Three Weekend Trips From Shanghai – Episode 227

categories: asia travel
around-shanghai


The Amateur Traveler talks to Lee from Atlanta about side trips that you can take when you travel to Shanghai this year for Expo 2010. Lee is currently living in China and talks about 3 different weekend trips to destinations that are located near Shanghai. Lee starts us the in history-rich city of Nanjing the site of “China’s Holocaust” in WW 2. Nanjing has been the capital for 6 different Chinese governments and still retains its ancient walls in addition to modern shopping and the tomb of Sun Yat-sen. It was also the location of the world’s worst civil war, the Taiping Rebellion. After Nanjing we explore the many gardens and the canals of Suzhou. Finally Lee takes us to Hangzhou with its beautiful West Lake which the Chinese compare to heaven.


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Show Notes

Expo 2010 Shanghai China
Travel to Shanghai, China – Episode 26

Nanjing
Nanjing, China
Nanking Massacre
John Rabe – a German businessman and Nazi party member who is best known for his efforts to stop the atrocities of the Japanese army during the Nanking Occupation
Sun Yat-sen – “Father of the Chinese Nation”
Ming Dynasty
Cheongsam or Qipao – traditional Chinese dress
Taiping Rebellion – largest civil war in history started by Hong Xiuquan who declared himself the brother of Jesus.

Restaurants
Skyway Bakery and Deli
Les 5 Sens
Tairyo Teppanyaki

Suzhou
Gardens – Master of the Nets, Lion’s Forest, Humble Administrator
Mingtown Suzhou International Youth Hostel

Hangzhou
Tea Museum
A History of Chinese in California
Braised Pork Belly – Hangzhou Dongpo Pork
Sweet and Sour Pork Recipe
Wushanyi International Youth Hostel

Shanghai
Captain Youth Hostel

elong.com, ctrip.com – for accompodations

Community

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by Chris Christensen

I am the host of the Amateur Traveler. The Amateur Traveler is an online travel show that focuses primarily on travel destinations and what are the best places to travel to. It includes both a weekly audio podcast, a video podcast, and a blog.

11 Responses to “Three Weekend Trips From Shanghai – Episode 227”

tom lohrmann

Says:

Access site just great from work.

love the show.

Keep up the good work.

andrew

Says:

I can get to Amateur Traveler website from work, http://www.ftpsllc.com I know in the past some of our corporate filters would not allow websites with the word ‘podcast’ in them.

chris2x

Says:

Weird, I have not seen filters for podcast before. Huh.

Josh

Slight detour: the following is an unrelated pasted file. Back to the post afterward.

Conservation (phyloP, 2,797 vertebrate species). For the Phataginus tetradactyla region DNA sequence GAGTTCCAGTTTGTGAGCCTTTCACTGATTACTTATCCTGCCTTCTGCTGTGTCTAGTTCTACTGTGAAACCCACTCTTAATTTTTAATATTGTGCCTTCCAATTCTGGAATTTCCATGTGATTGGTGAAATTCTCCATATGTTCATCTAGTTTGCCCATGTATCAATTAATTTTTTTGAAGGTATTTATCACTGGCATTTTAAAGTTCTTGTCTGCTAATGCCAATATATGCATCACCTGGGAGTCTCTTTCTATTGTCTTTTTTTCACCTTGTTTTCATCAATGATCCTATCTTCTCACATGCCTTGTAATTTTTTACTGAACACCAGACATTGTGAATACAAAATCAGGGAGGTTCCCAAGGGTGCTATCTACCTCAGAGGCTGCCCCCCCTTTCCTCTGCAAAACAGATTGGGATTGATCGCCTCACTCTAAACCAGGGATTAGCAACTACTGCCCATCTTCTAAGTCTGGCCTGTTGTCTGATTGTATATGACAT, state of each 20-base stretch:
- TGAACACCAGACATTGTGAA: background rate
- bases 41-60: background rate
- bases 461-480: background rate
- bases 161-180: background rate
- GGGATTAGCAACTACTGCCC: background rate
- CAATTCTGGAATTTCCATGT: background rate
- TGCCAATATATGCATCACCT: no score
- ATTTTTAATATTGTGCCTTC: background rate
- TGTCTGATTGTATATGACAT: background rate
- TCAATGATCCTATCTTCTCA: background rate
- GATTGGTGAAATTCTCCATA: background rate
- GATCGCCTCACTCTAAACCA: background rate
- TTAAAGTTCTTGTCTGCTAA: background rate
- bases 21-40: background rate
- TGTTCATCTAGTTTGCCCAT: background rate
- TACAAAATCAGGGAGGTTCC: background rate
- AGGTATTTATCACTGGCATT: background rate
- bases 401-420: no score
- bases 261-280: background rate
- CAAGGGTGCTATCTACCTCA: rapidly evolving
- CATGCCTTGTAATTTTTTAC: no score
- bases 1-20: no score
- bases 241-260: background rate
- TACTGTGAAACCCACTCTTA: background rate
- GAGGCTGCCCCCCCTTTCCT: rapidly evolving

Says:

Another great show. Unfortunately, I am one of the ones that can’t access the site from work (a city fire department). For me, it’s not the end of the world. I have episodes on my iPod and if I want to take a look at the site I just wait till I get home.

chris2x

Says:

Do you know what about it is blocked? Is because it has “amateur” or “podcast” or something else?

Sam

Says:

Able to load at work.

Chase Henderson

Says:

Loaded fine for me. I’m surprised it wasn’t blocked actually. (This may change next week.) Not because of any keywords, but our firewall keeps out blogs in general.

Alberto Mangones

Says:

Great show!
The site works just fine for me. I have “Websense” as a filter program.

Agagooga

Says:

Around 15:27 you showed a picture of a train speedometer going up to 431 km/h.

While the train from Shanghai to Suzhou is quite fast, it isn’t *quite* that fast – that honour belongs to the Maglev which takes you from the airport to the outskirts of Shanghai!

Agagooga

Says:

More stuff to add:

1) Suzhou is traditionally famous in China for its beautiful women
2) There’re many interesting sights around the West Lake in Hangzhou, though your guest mostly talked about the scenery

It’s quite surreal: on one shore of the lake is the modern city, and around the rest of it is the ancient buildings.

Kathy

Says:

I spent a couple of nights in Hangzhou and Suzhou – haven’t made it to Nanjing yet. A few additions:

Hangzhou – a boat trip to the islands in the lake is definitely worthwhile
– I took a bus to Lingyin Si, the Temple of Inspired Seclusion, big, with elaborately decorated statues, and a huge pavilion housing imaginative statues of the arhats.
– I was there on National Day and the town was absolutely packed with Chinese tourists – if you want a quiet time probably better to go mid-week on a non-holiday week

Suzhou – there are several gardens to choose from – I found the Humble Administrator’s too big and not as interesting as the Garden for Lingering and Master of the Nets, or even the less-famous Yi Yuan and Canling Ting
– When I was there the Master of Nets was open in the evening, with performances of Chinese music and dance. Rather touristy, but the garden was magical at night.
– I particularly enjoyed visiting the Museum of Embroidery – not really a museum, but a workroom with women doing silk embroidery that looked like paintings. The Silk Factory can be skipped if you’ve seen silk production elsewhere.
– I found the bus system in Suzhou particularly easy to use, as the stops on the main street had maps.

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